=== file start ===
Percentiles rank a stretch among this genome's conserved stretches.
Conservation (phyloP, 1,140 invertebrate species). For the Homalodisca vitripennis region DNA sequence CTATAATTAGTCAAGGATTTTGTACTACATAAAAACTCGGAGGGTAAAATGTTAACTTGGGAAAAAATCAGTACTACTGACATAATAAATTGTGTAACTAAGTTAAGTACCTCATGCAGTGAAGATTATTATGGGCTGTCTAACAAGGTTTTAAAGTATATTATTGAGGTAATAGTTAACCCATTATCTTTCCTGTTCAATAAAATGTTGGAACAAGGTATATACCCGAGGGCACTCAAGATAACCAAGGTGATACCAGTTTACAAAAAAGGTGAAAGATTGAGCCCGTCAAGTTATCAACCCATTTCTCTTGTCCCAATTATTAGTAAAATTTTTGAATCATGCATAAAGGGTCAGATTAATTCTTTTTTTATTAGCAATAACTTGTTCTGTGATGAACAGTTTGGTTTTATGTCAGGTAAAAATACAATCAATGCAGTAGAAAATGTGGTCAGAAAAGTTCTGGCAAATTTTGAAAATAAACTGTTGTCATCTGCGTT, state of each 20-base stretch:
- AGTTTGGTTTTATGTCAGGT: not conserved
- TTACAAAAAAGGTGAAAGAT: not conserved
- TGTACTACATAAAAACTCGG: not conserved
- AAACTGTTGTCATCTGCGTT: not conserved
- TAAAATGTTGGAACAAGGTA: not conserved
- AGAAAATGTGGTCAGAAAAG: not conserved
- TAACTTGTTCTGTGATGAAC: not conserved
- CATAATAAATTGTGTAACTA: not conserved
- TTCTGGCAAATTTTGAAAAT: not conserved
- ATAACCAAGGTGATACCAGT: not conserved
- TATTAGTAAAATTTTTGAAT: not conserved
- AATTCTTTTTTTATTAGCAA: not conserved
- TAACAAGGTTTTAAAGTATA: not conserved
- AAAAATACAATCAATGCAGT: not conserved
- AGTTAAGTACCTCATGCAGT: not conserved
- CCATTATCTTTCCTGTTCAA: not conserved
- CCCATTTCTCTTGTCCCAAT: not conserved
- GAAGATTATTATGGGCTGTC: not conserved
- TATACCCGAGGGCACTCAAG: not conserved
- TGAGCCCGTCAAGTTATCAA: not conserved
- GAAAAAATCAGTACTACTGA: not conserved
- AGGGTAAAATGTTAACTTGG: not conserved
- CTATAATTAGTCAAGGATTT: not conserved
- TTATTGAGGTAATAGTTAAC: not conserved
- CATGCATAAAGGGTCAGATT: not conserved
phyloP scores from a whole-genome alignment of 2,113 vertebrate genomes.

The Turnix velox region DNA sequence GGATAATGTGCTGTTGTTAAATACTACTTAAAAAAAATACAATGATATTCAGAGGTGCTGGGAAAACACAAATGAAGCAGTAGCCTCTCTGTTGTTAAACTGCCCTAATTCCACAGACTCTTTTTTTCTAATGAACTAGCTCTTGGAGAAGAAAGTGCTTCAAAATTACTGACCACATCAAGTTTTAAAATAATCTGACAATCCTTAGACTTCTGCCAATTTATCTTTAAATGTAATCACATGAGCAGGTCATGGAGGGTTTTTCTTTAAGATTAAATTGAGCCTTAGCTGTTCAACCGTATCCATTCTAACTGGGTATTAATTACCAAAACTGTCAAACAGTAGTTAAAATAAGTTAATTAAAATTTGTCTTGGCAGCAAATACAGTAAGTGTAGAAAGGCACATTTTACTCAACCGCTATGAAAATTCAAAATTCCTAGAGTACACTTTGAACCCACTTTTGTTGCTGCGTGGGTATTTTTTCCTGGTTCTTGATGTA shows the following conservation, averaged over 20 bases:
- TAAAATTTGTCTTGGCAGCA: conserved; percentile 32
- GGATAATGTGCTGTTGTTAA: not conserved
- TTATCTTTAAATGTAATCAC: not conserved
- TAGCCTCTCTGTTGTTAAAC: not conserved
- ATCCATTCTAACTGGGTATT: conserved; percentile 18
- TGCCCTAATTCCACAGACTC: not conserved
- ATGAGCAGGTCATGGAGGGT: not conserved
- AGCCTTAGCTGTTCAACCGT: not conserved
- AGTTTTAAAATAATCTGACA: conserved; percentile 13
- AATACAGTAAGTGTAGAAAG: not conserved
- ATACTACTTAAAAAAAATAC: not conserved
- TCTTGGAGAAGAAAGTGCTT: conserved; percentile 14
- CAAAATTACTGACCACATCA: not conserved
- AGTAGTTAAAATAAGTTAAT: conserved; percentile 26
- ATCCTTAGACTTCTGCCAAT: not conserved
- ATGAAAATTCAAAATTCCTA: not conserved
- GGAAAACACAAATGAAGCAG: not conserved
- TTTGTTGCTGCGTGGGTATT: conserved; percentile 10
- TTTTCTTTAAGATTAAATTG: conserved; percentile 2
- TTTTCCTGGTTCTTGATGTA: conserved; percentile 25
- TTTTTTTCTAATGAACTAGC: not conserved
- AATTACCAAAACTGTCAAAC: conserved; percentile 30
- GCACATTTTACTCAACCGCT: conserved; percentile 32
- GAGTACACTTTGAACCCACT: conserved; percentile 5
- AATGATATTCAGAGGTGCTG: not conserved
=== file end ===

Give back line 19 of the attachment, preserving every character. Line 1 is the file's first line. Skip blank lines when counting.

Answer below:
- CCCATTTCTCTTGTCCCAAT: not conserved